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The preponderance of violent tornadoes on enhanced and moderate days instead of high days makes me wonder if, lately, violent tornadoes have been far more driven by mesoscale factors in marginal days than large scale synoptics. Obviously excepting days like 4/27, but it seems like the large scale ascent in major synoptically evident outbreak event, and the questionable wind profiles in a good chunk of them or not aligning with the LLJ, isn't doing is any storm mode favors to develop long tracked violent tornadoes. It's the very small scale stuff in only moderately favorable days that seem to really crank out the violents
Yeah, I mean, the synoptically-evident violent events have always been the exception rather than the rule. Obviously our ability to assess that is somewhat limited by the fact that we only have a few decades of reliable historical data (and less than 15 years of data assembled according to the current ratings standards), but the majority of violent tornadoes don't happen in massive, synoptically-obvious events like 4/3/74 and 4/27/11; they happen in more conditional environments where the mesoscale factors were decisive. We just aren't at a point in our scientific understanding of the atmosphere where we can predict how those features will evolve with the necessary precision to avoid busts, so it's going to happen sometimes in these setups that are conducive to violent tornadoes but require the mesoscale conditions to develop favorably.

4/27/11 I think warped some people's expectations for significant tornado events where they expect anything that draws a high risk to be a nailed-on major outbreak and feel mislead when we don't get a dozen violent tornadoes out of it when that was never the norm. I'm obviously not an expert so these are just armchair takes, but I think those expectations are influenced by availability bias. 4/27/11 is the reference point for a lot of people (especially those who became interested in the weather because of that event), so that becomes their standard for a major outbreak rather than recognizing that it was an extreme outlier, so any conditional setup that underperforms its potential seems like a major bust rather than what it was: a conditional event that might or might not happen depending on less predictable factors.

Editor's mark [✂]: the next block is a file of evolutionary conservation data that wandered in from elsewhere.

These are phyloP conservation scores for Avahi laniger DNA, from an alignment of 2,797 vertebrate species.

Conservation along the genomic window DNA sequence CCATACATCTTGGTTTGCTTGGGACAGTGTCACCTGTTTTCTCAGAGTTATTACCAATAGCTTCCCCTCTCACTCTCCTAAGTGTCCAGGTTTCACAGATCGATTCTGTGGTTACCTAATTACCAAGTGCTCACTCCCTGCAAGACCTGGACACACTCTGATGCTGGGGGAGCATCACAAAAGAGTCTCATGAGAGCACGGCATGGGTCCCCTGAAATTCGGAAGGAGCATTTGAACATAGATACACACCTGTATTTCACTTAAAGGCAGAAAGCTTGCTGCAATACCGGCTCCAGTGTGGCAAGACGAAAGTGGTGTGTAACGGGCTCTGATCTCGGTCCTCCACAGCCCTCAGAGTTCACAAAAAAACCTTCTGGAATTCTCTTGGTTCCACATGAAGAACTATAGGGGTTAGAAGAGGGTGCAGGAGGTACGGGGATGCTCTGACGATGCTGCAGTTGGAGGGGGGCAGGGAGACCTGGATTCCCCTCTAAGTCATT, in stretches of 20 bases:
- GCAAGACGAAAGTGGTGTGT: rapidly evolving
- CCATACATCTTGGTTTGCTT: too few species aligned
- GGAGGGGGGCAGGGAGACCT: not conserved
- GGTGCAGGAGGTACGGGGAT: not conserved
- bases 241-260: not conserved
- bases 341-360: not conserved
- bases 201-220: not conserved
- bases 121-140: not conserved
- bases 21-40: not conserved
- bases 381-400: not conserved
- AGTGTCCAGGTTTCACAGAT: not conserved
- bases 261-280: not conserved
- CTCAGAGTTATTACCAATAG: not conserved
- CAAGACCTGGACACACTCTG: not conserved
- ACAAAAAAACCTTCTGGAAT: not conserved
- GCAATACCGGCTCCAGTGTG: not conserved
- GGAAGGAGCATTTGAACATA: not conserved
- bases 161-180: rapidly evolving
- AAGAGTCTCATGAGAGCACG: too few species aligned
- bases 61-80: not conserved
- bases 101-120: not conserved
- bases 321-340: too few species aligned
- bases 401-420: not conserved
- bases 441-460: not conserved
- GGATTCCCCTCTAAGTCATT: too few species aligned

Of course, there's a role for the forecasters and the science communicators as well in adequately conveying that uncertainty, and there have been some obvious cases recently where the forecasters expressed a level of confidence that, in retrospect, wasn't justified. Of course the public doesn't understand probability and uncertainty very well ("omg u said 10% chance of rain and it rained at my house u r an idiot"), but uncertainty is an integral part of science and expressions of high confidence have to be judicious. It's a really delicate balancing act of creating the right amount of concern in the public and not more or less, because people who don't pay serious attention to this stuff aren't going to understand when you convey high confidence in something that doesn't happen because of a conditional failure mode. I guess all you can really do is take the data and try to understand what happened so you can make a better forecast next time.